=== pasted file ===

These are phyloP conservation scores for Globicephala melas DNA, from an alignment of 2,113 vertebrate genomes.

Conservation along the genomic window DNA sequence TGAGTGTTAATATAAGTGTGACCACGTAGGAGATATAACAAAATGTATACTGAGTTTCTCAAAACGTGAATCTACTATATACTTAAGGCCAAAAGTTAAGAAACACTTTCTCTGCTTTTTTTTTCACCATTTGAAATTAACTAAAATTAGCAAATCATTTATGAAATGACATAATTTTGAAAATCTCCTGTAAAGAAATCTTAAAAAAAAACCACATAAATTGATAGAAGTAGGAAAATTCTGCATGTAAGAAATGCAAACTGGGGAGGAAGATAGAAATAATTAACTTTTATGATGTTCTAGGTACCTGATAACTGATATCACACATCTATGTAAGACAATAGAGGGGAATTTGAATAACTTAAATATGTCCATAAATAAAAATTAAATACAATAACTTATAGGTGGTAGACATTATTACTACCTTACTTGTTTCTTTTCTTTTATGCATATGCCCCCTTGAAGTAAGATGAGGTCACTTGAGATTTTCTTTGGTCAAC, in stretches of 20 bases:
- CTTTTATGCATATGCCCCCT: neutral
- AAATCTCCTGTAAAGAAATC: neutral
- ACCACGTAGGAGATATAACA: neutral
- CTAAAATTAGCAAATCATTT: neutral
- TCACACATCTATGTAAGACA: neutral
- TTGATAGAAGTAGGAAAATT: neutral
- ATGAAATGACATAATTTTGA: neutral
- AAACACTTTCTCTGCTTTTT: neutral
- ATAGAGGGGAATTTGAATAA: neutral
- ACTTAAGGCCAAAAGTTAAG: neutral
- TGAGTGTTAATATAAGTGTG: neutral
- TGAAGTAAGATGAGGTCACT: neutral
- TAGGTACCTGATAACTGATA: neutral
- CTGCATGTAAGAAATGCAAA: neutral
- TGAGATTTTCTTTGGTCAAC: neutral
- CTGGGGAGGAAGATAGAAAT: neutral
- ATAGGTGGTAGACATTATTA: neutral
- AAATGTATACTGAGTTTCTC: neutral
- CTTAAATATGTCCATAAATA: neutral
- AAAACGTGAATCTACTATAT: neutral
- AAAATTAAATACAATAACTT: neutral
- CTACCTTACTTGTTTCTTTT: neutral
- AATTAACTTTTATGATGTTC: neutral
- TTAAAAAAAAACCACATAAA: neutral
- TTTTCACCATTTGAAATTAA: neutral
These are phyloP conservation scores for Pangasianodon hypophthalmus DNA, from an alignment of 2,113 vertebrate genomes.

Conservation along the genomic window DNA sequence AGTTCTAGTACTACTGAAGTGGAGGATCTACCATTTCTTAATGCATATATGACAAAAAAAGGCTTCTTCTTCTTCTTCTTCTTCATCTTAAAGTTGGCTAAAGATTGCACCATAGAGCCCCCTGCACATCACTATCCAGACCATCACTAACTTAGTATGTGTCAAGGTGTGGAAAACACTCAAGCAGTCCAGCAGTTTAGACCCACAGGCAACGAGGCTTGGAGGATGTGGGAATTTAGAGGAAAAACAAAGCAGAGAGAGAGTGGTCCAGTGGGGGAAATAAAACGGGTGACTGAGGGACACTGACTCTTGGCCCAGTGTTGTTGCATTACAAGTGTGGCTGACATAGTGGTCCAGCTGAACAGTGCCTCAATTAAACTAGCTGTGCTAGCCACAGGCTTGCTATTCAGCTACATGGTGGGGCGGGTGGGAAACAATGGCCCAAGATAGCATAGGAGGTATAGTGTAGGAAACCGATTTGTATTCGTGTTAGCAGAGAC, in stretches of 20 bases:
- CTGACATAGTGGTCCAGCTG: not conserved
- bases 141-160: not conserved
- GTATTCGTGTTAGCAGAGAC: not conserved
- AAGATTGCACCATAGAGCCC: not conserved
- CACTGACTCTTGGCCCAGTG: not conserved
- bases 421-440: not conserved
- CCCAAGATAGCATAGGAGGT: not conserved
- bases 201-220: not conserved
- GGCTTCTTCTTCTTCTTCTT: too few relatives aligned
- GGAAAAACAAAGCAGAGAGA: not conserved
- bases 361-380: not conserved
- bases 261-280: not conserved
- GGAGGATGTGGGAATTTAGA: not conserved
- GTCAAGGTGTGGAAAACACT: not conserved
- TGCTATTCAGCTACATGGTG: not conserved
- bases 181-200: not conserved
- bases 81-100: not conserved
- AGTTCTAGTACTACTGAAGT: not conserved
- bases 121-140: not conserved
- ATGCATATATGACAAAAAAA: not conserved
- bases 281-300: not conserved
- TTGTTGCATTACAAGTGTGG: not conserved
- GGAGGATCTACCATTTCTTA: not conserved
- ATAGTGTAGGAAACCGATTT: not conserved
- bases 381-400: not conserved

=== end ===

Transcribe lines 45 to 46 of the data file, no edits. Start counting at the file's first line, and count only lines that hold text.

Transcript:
- bases 181-200: not conserved
- bases 81-100: not conserved